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Chukotsky District

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Chukotsky District

Chukotsky District
Чукотский район (Russian)
Чукоткакэн район (Chukchi)

Location of Chukotsky District in Chukotka Autonomous Okrug

Coat of arms
Flag
Location
Country Russia
Federal subject Chukotka Autonomous Okrug[1]
Administrative structure (as of June 2012)
Administrative center selo of Lavrentiya[1]
Inhabited localities:[2]
Rural localities 6
Municipal structure (as of November 2004)
Municipally incorporated as Chukotsky Municipal District[3]
Municipal divisions:[3]
Urban settlements 0
Rural settlements 6
Local government:
Head[4] Mikhail Zelensky[4]
Statistics
Area (municipal district) 30,700 km2 (11,900 sq mi)[5]
Population (2010 Census) 4,838 inhabitants[6]
- Urban 0%
- Rural 100%
Density 0.16 /km2 (0.41 /sq mi)[7]
Time zone MAGT (UTC+12:00)[8]
Established 1927
Official website

Chukotsky District (Russian: Чуко́тский райо́н; Chukchi: Чукоткакэн район) is an administrative[1] and municipal[3] district (raion), one of the six in Chukotka Autonomous Okrug, Russia. It is the easternmost district of the autonomous okrug and the closest part of Russia to the United States. It borders with the Chukchi Sea in the north, the Bering Sea in the east, Providensky District in the south, and the Kolyuchinskaya Bay in the west. The area of the district is 30,700 square kilometers (11,900 sq mi).[5] Its administrative center is the rural locality (a selo) of Lavrentiya.[1] Population: 4,541 (2002 Census);[9] 6,878 (1989 Census).[10] The population of Lavrentiya accounts for 30.2% of the district's total population.[6]

The district is populated mainly by indigenous peoples, the majority being either Chukchi or Yupik. The sparse nature of the population means that this is the only district in the autonomous okrug without any urban localities. The selo of Uelen is located in the district, which is a focal point for indigenous artwork of the region as a whole and the birthplace of Yuri Rytkheu, the first internationally recognized Chukchi writer.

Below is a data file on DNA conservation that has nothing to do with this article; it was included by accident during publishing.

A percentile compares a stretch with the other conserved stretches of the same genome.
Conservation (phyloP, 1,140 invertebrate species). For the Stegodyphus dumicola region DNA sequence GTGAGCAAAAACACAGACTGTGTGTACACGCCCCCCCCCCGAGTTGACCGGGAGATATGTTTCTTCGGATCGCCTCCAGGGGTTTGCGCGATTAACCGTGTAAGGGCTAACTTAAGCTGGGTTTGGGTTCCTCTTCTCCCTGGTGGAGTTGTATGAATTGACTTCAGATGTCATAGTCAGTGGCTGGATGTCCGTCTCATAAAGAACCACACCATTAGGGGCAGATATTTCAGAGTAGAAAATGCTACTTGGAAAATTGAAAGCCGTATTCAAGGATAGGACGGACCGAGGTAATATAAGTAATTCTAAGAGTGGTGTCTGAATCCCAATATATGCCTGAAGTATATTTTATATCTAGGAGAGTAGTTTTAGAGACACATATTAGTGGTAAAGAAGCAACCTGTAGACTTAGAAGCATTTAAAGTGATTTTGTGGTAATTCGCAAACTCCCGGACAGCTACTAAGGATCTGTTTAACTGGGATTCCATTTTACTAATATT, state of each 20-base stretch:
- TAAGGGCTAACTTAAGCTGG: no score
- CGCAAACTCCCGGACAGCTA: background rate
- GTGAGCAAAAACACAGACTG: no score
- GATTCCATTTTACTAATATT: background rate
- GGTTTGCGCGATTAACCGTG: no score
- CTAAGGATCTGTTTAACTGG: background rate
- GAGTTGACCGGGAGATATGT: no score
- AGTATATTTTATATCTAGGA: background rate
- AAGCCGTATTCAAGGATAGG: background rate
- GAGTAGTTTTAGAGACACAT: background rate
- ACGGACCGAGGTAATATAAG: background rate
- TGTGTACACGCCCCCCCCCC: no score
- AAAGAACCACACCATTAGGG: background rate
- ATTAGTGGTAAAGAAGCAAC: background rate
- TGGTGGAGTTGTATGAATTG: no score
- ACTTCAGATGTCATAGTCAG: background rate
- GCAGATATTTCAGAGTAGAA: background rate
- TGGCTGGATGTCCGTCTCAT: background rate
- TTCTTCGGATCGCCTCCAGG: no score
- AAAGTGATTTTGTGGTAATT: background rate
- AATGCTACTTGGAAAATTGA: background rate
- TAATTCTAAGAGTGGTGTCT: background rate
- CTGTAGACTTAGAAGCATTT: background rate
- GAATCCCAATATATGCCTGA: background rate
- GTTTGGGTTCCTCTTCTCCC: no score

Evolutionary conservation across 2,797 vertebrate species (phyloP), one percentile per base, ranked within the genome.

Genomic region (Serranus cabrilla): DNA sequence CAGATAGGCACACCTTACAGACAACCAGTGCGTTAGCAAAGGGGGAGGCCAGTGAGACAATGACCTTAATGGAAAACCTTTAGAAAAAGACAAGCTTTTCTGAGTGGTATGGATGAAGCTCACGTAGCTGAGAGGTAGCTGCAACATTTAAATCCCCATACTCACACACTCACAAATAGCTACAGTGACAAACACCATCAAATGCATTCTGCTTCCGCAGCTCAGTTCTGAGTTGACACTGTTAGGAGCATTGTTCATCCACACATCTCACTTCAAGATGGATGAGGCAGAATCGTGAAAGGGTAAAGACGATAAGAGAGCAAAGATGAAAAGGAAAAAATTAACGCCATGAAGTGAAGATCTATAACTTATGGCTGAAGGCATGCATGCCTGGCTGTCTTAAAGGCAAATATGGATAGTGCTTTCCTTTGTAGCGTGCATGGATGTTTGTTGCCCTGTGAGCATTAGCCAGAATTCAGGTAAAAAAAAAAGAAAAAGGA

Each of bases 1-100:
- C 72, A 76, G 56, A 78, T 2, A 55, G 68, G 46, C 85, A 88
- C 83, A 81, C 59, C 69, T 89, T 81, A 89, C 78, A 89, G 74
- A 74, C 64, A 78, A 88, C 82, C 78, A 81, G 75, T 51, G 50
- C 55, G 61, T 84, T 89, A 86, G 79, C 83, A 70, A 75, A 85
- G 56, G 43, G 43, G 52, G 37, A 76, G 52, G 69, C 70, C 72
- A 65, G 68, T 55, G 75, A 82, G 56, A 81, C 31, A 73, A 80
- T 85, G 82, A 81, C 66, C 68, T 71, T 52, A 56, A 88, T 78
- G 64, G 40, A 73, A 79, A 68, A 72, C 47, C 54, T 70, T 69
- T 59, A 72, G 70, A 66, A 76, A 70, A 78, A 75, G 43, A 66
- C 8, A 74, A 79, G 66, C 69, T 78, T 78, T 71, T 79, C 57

Geography


Chukotsky District covers the northern half of the Chukchi Peninsula, at the northeastern tip of Eurasia. Prior to 1957, the area known as Chukotsky District was substantially larger, as this territory covered not only present-day Chukotsky District, but also present-day Providensky District, as well as a substantial territory now included in Iultinsky District.

Uelen—the easternmost settlement on the Eurasian landmass and famous for its whale bone carving—is located on the district's territory. It also features the most easterly point on the Eurasian landmass: Cape Dezhnev, named after Russian navigator Semyon Dezhnyov. It was formerly the setting for a Dalstroy gulag site and the starting point for Clemens Forell's epic journey in the novel As Far as My Feet Will Carry Me.[11]

The district also includes Big Diomede Island, sometimes called Tomorrow Island since it is twenty-one hours ahead of its partner Little Diomede, despite being only 1 kilometer (0.62 mi) away across the sea.

History

For the indigenous peoples, life has been rather static for the last few millennia, judging from archaeological excavations. The region contains about eighty archaeological and historical sites, many of which are in the vicinity of present-day villages.[12]

From the view of non-indigenous people, the area now known as Chukotsky District was a formidable place and was only gradually and tentatively explored in comparison with other areas of Chukotka. Semyon Dezhnyov and his Cossacks nearly had their entire fleet destroyed as they attempted to sail around the cape that would ultimately bear his name on their way to the Anadyr River in the mid-17th century. Eighty years later, Vitus Bering sailed through the strait which now bears his name, and five years later, the first maps of the coastline were drawn by the Second Kamchatka Expedition. However, it was not for a further fifty-five years that the coast of the region was visited by James Cook, and a permanent Russian presence in the form of trading posts in any of the villages was not established until the early 1900s.[12]

Prior to the establishment of the current administrative arrangement (with Chukotsky District as it is now being founded in 1927), Chukotsky Uyezd was founded with its seat in Provideniya Bay in 1909, and in 1912, the seat was moved to Uelen with one of the first schools in the area opening there four years later.[12]

Historical sites in Chukotsky District